Help protect yourself and loved ones from common scams

Woman seated at a table holding a man’s hand.

Fraudsters are increasingly targeting older Americans. How do you protect aging parents and yourself from falling for common scams and resulting financial losses?

Why is it important to be aware of issues related to money and aging?

As we age, much like in baseball where pitchers lose their fastball, we can lose our mental fastball. Moreover, discussing money with family members and even advisors can be uncomfortable. This combination of factors can make aging individuals particularly vulnerable to falling prey to abusers.

What are some common scams targeting aging individuals?

Scammers may use the heightened emotions related to intimacy, fear, financial windfall, or urgency to convince individuals to send them money.

Here are some of the most common scams and ways to avoid them:

Romance scam

Fraudsters often target older individuals whose partner has died. This may include those who lack daily interaction with friends and family. They may be lonely, and someone reaches out to them online.
The person who has connected with them says all the right things. The older individual falls in love, having never met the person with whom they believe they are in a romantic relationship. Then there’s a request for money, and, unfortunately, thousands of dollars later, they realize that the person they have met online is not the love of their life.

To avoid this scam: If you begin an online relationship, never send the person money. If you want to send the person a gift, send flowers or something personal. If you decide to meet them in person, pick a public setting.

Grandparent scam

The target gets a desperate phone call. The caller doesn’t even sound like the grandchild, but they say they were in an accident and they need money right now. And they may say, “Oh, Grandma, only you can help me. Please don’t tell Mom or Dad; they would be so disappointed in me.” They send money only to find that they have been duped.

To avoid this scam: Consider setting up a family password. Imagine you get the call. It’s your grandson who’s been in an accident. You say, “Oh, Billy, that sounds terrible. What’s the password?” The simple act of asking for the password will be enough to encourage the scammer to hang up. And if it’s a real emergency, the grandchild will know how to answer.

Imposter scam

Scammers impersonate legitimate companies, such as your bank, your health care provider, or the IRS. For example, the caller may say you have not paid your federal taxes or you’ve missed a jury duty court date and marshals or government agents will be at your door if you don’t immediately send money now.

To avoid this scam: Do not answer unsolicited emails, texts, or calls. Add all important contacts, such as your banker, financial advisor, and health care provider, to the contact list on your phone.

If you receive an unsolicited call from someone who claims that they are calling you from your bank or credit card company, hang up and call the number on your bank statement or credit card to determine if the call is legitimate.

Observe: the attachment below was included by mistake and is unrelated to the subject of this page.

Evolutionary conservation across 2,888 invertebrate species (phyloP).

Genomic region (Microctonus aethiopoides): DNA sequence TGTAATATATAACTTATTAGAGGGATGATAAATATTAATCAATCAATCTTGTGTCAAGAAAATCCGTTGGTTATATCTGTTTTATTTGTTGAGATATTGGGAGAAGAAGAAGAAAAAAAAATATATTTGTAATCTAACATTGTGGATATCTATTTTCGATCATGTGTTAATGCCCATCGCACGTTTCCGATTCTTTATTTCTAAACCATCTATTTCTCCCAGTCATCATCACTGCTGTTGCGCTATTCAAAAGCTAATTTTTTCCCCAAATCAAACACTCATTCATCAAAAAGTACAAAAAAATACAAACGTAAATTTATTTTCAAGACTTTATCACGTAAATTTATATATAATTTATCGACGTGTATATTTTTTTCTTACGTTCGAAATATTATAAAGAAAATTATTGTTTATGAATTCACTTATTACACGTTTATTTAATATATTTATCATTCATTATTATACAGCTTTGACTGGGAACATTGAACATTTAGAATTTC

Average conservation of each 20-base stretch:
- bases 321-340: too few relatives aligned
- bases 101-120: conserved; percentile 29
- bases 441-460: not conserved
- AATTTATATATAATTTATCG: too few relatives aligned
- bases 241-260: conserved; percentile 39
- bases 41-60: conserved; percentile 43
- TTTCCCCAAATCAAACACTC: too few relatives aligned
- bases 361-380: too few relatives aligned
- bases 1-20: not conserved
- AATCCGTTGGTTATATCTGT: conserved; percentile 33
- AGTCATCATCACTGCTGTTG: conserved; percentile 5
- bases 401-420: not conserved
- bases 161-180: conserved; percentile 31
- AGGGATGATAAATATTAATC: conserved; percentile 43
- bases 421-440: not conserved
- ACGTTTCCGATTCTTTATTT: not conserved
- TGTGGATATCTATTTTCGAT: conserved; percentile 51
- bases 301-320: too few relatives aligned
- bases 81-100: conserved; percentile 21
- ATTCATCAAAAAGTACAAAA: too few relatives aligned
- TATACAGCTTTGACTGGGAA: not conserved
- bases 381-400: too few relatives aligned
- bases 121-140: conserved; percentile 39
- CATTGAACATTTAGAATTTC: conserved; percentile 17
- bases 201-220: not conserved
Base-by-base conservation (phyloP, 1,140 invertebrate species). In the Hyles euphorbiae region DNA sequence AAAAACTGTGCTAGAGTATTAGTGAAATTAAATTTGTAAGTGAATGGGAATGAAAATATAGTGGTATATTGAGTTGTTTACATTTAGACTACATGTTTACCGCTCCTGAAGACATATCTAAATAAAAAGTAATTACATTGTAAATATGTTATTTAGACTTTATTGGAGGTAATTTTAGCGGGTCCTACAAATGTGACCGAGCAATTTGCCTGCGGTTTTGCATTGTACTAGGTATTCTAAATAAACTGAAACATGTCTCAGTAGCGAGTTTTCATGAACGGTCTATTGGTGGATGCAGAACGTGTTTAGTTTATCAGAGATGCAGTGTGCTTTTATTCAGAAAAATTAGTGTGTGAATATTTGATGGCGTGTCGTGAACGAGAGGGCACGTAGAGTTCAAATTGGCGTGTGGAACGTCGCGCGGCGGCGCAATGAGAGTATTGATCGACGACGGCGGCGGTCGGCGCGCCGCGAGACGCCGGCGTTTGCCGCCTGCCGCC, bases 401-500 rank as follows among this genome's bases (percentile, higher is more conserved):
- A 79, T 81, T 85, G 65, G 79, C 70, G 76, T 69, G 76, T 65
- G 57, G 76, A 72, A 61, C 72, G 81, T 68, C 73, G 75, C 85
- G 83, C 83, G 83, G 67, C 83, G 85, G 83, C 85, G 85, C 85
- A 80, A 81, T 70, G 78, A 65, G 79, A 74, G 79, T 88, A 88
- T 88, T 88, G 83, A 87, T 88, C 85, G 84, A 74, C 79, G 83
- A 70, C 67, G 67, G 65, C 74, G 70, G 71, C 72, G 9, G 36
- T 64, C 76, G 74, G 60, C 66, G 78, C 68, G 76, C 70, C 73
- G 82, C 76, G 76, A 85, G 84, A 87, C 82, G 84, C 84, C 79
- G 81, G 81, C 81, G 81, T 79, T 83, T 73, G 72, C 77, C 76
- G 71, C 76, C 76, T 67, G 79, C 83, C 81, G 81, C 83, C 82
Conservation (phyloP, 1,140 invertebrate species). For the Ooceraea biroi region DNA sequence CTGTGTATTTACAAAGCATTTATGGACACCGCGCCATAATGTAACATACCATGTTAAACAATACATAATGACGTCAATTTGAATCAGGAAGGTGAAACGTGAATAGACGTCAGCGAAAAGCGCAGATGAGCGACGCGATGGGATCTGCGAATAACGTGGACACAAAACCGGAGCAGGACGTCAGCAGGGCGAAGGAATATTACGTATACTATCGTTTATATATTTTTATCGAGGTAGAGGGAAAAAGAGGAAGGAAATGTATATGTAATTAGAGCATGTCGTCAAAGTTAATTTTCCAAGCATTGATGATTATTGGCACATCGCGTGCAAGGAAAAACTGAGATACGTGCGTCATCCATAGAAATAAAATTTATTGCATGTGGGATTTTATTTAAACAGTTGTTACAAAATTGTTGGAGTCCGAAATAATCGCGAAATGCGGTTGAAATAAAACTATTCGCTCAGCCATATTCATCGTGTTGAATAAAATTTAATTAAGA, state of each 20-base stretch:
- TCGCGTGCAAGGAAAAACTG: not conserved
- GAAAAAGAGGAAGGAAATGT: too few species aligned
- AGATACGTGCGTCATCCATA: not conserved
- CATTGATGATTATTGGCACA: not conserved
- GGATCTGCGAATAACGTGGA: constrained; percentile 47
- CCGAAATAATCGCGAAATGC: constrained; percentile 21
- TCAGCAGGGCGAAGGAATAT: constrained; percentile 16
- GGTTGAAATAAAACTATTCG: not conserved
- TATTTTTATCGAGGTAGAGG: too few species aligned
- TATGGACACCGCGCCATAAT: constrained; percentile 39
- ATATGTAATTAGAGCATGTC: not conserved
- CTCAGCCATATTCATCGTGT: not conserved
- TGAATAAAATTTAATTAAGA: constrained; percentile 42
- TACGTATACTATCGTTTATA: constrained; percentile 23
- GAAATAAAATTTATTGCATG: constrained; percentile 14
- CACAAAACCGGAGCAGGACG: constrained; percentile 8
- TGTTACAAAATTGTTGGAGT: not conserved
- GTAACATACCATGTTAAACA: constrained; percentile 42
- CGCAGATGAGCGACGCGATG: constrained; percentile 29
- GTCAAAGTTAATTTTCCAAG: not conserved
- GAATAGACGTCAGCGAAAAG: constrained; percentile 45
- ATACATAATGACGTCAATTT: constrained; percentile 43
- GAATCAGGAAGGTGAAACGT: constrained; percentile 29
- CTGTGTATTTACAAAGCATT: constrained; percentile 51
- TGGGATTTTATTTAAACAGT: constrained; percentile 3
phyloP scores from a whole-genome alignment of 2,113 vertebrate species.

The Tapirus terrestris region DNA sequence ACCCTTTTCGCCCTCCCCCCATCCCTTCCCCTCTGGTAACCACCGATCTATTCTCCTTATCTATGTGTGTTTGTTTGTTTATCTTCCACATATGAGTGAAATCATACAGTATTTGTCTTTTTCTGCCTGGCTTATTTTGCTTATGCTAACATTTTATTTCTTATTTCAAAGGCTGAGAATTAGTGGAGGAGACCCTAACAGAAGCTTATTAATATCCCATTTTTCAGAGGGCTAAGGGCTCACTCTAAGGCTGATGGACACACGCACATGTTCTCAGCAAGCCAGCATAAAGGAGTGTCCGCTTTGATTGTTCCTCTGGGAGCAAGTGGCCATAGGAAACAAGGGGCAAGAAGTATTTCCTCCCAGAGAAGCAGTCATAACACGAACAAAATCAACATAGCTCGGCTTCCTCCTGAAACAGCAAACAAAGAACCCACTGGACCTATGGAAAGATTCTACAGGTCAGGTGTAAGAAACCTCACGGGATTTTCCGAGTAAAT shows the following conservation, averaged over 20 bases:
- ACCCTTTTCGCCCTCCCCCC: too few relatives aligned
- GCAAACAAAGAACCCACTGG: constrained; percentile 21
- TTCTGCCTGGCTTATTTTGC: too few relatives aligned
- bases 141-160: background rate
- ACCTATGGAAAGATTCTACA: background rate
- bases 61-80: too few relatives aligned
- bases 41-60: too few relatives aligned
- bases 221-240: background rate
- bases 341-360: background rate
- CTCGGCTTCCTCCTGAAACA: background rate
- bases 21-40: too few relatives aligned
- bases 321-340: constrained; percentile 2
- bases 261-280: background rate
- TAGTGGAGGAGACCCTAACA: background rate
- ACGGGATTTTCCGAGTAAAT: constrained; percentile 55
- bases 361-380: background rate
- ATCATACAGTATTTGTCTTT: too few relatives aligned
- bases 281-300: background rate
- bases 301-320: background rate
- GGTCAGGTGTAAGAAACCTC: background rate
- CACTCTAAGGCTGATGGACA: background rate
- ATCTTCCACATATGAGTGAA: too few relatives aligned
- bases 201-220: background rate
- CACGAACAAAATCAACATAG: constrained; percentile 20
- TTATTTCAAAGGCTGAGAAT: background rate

Tech support scam

In this scenario, a scammer posing as a technical support representative calls and claims there is an issue with your computer. For example, your software is outdated or you need to confirm your identity. They ask for remote access to resolve the issue. Once you provide access, the scammer may request payment for technical assistance, install malicious software, change settings to leave your computer vulnerable, or steal your financial information.

To avoid this scam: Never give any unsolicited caller access to your computer. Hang up, and if you have questions, call your service provider.

How can you help protect potential victims and yourself?

People who are living alone in their later years, or those who do not have trusted individuals nearby, are especially vulnerable to these scams. When someone doesn’t feel they are at risk, they are unlikely to take precautions. If you have aging relatives, establishing regular contact may give them someone to confide in. You also may want to encourage them to stay active in their community.

Listing a trusted contact who can act as a financial advocate on brokerage and bank accounts offers another layer of protection. If a financial advisor or banker sees a trend in a client’s account that looks troubling, they can call the contact and say, “Something is happening with your dad. Maybe you need to check in on him.”

Discussing these options with elderly relatives, and even considering them yourself, is a good way to begin longevity planning. As part of this process, you may also consider discussing the need to create a financial inventory to keep track of income, savings, investments, credit cards, debts, and monetary items. This should include what financial obligations are owed on a regular basis.

Where should someone who needs help turn first?

If you or an elderly relative have fallen victim to one of these scams, consider reporting it to law enforcement, the Federal Trade Commission (, the credit bureaus, and your financial institutions.

You also should inform your financial professionals or the financial professionals of the victim — and talk to them ahead of time to discuss ways to protect yourself and loved ones. Fraudsters are after your money, so adding a set of protective checks and balances to your life can help deter them.


How to Recognize Common Scams & Cyber Threats | Wells Fargo